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What separates a good player from a great player? There are many answers to this inquiry, and without question one of the major things is the value bet. Missing value bets is what keeps many good players from taking that next step to understanding how to be a great player. This is fairly common sense when you think about it. If you have the best possible hand, the nuts, then you know you should bet, but getting full value out of less dominant hands is harder to do, and key to acquiring a healthy bank roll.

Value betting, like many of the more advanced concepts in poker, is very situational. The actual situation and opponent make a large difference in how you decide to play them, but even that said there are some generalities that good players are aware of when talking about value betting.

In limit hold ’em, for example, you should be very aggressive with betting. Since the bets are set at levels that make them so small in relation to the pot, people will often call your value bets with extremely weak hands. The general mind set is often that since the bets are so small, mine as well make sure the guy isn’t bluffing you. This is a fish mind set, and this is how you get the pot built up to pay you off when you hit that monster hand.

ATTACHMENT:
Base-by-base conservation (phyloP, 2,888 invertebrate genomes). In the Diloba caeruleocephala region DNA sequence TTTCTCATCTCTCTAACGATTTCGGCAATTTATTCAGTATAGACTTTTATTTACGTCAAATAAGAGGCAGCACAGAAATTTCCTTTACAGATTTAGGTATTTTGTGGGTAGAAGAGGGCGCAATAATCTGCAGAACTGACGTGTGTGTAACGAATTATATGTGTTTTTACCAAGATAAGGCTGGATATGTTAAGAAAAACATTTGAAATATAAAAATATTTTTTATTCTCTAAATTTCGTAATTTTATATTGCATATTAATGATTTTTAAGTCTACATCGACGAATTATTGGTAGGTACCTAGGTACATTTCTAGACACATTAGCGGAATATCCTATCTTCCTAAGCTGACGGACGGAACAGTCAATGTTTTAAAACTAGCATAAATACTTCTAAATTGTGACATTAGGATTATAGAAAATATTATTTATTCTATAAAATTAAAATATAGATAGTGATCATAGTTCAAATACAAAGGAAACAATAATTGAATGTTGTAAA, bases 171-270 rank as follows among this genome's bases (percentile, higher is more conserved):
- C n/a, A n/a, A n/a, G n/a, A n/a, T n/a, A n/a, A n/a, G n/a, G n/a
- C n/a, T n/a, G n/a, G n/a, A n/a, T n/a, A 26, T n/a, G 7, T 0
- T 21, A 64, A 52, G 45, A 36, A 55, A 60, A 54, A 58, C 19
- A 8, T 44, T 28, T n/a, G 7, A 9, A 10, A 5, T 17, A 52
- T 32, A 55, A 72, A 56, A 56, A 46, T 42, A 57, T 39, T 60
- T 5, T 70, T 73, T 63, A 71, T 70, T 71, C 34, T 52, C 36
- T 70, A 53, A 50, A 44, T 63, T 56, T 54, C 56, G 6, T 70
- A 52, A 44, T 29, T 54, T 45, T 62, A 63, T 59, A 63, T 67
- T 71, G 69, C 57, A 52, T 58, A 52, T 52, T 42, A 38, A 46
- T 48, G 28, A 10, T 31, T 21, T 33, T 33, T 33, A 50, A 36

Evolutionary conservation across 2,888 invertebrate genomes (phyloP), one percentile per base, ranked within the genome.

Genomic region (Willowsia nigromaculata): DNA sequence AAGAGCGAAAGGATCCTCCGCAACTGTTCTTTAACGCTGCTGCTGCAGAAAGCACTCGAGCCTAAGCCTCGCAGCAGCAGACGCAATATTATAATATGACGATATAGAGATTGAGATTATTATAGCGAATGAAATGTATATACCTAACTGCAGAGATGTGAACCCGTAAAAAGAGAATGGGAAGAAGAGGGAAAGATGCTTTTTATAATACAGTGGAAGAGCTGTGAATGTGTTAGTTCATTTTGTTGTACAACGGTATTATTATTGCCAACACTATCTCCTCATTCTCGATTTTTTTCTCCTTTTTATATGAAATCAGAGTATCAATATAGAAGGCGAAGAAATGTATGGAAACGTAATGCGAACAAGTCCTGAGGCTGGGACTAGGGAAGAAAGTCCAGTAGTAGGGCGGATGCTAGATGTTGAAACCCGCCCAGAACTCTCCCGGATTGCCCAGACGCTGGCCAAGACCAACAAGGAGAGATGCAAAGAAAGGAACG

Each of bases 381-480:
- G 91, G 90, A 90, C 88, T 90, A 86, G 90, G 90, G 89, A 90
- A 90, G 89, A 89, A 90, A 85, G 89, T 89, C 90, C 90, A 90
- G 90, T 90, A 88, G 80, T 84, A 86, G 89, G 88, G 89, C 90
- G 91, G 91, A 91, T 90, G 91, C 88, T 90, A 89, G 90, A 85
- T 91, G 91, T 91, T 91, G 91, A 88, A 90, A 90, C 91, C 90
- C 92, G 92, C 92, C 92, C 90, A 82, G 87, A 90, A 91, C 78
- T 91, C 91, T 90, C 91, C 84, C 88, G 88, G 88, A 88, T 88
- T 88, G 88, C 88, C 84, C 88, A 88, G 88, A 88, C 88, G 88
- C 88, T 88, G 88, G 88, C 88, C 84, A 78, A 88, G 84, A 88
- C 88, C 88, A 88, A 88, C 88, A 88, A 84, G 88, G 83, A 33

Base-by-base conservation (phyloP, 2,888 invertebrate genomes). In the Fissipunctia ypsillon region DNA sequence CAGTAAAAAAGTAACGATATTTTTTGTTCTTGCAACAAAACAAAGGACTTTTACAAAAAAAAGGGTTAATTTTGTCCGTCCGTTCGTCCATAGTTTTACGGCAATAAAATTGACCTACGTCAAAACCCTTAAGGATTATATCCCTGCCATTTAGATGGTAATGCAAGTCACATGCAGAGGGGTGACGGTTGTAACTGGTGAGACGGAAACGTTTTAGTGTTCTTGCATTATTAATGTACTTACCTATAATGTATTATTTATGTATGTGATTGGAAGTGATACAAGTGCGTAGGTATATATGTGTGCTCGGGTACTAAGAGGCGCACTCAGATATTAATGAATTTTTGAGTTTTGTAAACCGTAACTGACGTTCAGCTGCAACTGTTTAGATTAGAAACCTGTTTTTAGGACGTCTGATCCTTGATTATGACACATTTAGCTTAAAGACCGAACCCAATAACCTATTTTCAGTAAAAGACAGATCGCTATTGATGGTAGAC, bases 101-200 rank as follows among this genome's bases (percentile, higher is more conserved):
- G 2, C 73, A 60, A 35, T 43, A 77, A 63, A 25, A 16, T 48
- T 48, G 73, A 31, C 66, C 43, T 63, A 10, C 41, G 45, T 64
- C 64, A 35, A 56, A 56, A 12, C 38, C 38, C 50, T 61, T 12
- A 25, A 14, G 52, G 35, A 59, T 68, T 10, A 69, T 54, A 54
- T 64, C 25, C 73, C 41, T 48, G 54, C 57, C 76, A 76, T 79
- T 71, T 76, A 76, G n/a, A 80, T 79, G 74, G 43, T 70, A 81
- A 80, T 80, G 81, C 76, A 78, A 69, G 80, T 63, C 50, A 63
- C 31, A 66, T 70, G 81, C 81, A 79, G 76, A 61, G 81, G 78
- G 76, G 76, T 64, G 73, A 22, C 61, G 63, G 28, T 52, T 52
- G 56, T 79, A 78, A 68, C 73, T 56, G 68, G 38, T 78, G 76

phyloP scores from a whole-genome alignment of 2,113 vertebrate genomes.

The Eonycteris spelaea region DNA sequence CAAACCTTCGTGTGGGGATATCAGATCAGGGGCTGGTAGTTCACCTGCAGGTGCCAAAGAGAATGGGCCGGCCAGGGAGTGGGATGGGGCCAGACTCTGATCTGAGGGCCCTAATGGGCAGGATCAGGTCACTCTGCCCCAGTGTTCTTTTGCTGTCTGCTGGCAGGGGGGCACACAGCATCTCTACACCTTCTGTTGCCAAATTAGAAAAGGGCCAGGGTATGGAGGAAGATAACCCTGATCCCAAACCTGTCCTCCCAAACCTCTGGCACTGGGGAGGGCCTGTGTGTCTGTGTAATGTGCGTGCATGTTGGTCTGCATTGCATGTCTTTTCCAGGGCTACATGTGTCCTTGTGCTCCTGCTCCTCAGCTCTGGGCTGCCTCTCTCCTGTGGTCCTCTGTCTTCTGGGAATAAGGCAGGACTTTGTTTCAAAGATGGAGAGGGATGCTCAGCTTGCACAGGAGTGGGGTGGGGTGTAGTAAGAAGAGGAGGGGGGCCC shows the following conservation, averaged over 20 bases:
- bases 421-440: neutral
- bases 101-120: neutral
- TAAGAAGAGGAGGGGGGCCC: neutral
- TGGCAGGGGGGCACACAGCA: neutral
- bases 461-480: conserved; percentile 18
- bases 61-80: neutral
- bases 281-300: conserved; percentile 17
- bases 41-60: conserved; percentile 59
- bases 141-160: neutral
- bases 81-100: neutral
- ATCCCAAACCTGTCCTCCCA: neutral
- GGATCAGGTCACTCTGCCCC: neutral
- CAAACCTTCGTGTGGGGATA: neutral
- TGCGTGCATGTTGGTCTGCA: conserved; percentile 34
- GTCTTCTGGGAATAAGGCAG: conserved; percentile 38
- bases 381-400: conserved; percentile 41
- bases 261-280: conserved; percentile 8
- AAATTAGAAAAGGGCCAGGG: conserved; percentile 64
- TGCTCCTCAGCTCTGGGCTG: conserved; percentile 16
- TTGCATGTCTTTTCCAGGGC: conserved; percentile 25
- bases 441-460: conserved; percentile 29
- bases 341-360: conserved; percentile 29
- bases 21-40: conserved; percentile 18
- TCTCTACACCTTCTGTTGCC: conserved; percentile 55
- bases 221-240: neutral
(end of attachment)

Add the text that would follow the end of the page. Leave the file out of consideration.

It should go without saying that value betting in a game of no limit hold ’em is much trickier. First, you absolutely must have an accurate read on what the other player has, and then you must have the courage to act on it. If you have third pair, but you KNOW that the player has something like A-Q and missed completely, are you willing to re-raise strong on a pair of fives? Putting an opponent on his cards is not only necessary to understand if you have him beaten, but if you have a hand of ‘hidden value’ such as a straight that isn’t obvious, it will help you decide how much you should bet.

Beyond that, a good value bet considers what specific type of player you’re going up against. A casual player will tend to call bets that are about as strong as his hand, meaning he won’t chase a large bet with pocket threes, so if you think a player has a weak hand, make sure the bet is not too large because you want a call. On the other side, if your opponent is a strong player, then they may try reading you, which means if you’re betting like high pair when you actually have a straight, and they have two pair, you can bet stronger and extract even more chips (maybe even all of them!) out of that misread.

Value betting is so situational and complex that it can never truly be taught. You learn it as you go along, analyze your own play and other players’ play and as you continue to understand the game, you will begin to figure out how to value bet and how to maximize your profits by doing so.